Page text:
Crusades, The

Crusades, The, military expeditions, organised from the 11th century to the 13th, under the banner of the Cross for the recovery of the Holy Land from the hands of the Saracens, to the number of eight. The First (1096-1099), preached by Peter the Hermit, and sanctioned by the Council of Clermont (1095), consisted of two divisions: one, broken into two hordes, under Peter the Hermit and Walter the Penniless respectively, arrived decimated in Syria, and was cut to pieces at Nicæa by the sultan; while the other, better equipped and more efficiently organised, laid siege to and captured in succession Nicæa, Antioch, and Jerusalem, where Godfrey of Bouillon was proclaimed king. The Second (1147-1149), preached by St. Bernard, consisting of two armies under Conrad III. of Germany and Louis VII. of France, laid siege in a shattered state to Damascus, and was compelled to raise the siege and return a mere remnant to Europe. The Third (1189-1193), preached by William, archbishop of Tyre, and provoked by Saladin's capture of Jerusalem, of which one division was headed by Barbarossa, who, after taking Iconium, was drowned while bathing in the Orontes, and the other, headed by Philippe Augustus and Richard Coeur de Lion, who jointly captured Acre and made peace with Saladin. The Fourth (1202-1204), under sanction of Pope Innocent III., and undertaken by Baldwin, count of Flanders, having got the length of Venice, was preparing to start for Asia, when it was called aside to Constantinople to restore the emperor to his throne, when, upon his death immediately afterwards, the Crusaders elected Baldwin in his place, pillaged the city, and left, having added it to the domain of the Pope. The Fifth (1217-1221), on the part of John of Brienne, king of Jerusalem, and Andrew II., king of Hungary, who made a raid upon Egypt against the Saracens there, but without any result. The Sixth (1228-1229), under conduct of Frederick II. of Germany, as heir through John of Brienne to the throne of Jerusalem, who made a treaty with the sultan of Egypt, whereby the holy city, with the exception of the Mosque of Omar, was made over to him as king of Jerusalem. The Seventh (1248-1254), conducted by St. Louis in the fulfilment of a vow, in which Louis was defeated and taken prisoner, and only recovered his liberty by payment of a heavy ransom. The Eighth (1270), also undertaken by St. Louis, who lay dying at Tunis as the towns of Palestine fell one after another into the hands of the Saracens. The Crusades terminated with the fall of Ptolemaïs in 1291.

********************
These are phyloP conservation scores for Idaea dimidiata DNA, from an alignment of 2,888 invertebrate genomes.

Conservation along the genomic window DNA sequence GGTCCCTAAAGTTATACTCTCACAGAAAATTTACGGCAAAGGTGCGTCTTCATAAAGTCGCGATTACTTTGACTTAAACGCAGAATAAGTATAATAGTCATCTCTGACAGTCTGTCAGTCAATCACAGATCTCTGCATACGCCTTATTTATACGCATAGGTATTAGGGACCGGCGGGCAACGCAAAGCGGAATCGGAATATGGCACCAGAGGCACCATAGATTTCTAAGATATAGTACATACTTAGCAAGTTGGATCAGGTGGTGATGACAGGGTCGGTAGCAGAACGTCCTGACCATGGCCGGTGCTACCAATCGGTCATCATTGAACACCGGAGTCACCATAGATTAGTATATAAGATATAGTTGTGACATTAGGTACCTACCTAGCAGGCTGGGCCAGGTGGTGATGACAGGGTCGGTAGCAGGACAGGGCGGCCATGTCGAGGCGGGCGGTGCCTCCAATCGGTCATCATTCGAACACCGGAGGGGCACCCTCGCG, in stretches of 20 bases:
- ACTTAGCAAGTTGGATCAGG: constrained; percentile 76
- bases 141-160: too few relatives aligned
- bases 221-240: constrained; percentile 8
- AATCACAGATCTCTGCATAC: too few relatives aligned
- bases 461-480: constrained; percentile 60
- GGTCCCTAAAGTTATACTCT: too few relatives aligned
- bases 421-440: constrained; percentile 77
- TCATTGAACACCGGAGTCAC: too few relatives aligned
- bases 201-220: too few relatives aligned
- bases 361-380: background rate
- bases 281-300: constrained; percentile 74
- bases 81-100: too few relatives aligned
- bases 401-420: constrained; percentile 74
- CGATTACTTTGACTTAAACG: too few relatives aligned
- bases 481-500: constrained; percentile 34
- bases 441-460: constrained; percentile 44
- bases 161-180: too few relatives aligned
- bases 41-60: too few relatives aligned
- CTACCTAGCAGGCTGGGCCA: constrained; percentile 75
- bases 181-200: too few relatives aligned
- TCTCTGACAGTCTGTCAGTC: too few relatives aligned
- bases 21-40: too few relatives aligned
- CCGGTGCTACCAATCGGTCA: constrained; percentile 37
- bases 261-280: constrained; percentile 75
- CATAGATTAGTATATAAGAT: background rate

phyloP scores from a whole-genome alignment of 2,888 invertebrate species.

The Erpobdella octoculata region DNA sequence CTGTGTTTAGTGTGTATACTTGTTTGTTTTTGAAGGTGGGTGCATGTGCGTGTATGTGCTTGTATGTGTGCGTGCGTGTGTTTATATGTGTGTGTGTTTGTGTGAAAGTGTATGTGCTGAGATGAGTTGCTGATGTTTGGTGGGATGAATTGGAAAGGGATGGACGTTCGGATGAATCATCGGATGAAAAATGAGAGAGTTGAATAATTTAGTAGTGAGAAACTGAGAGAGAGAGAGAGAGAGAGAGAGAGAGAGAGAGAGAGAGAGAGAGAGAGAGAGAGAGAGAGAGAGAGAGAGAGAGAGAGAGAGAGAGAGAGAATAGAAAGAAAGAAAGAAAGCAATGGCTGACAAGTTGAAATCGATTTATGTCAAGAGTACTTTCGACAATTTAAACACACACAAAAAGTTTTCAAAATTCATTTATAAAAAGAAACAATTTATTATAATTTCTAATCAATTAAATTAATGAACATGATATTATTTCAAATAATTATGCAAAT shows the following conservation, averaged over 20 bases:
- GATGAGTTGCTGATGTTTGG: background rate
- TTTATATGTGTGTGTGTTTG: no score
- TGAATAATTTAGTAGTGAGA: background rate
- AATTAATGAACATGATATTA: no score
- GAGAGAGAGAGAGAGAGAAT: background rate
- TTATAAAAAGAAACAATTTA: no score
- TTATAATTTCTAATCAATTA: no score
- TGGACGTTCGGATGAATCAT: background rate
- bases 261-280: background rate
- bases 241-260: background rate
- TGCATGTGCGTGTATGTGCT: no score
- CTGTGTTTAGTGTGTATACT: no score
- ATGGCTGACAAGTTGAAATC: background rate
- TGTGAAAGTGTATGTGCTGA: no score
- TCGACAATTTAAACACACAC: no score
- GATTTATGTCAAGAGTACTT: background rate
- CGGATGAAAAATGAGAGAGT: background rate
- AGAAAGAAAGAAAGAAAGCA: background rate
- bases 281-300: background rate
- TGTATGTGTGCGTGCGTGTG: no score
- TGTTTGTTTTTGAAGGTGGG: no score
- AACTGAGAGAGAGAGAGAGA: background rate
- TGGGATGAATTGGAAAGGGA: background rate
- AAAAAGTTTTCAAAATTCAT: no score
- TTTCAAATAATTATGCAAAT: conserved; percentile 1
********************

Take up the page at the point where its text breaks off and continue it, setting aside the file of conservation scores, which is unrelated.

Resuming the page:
Definition taken from The Nuttall Encyclopædia, edited by the Reverend James Wood (1907)

Cruikshank, George * Crusoe, Robinson
Crossraguel
Crotch, William
Crotona
Crowe, Eyre Evans
Crowe, Sir James Archer
Crowne, John
Crowther, Samuel Adjai
Croydon
Cruden, Alexander
Cruikshank, George
Crusades, The
Crusoe, Robinson
Csoma de Körös, Alexander
Ctesias
Ctesiphon
Cuba
Cubbit, Sir William
Cudworth, Ralph
Cuenca
Cujas
Culdees

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Crusades, The in Brewer’s Dictionary of Phrase & Fable

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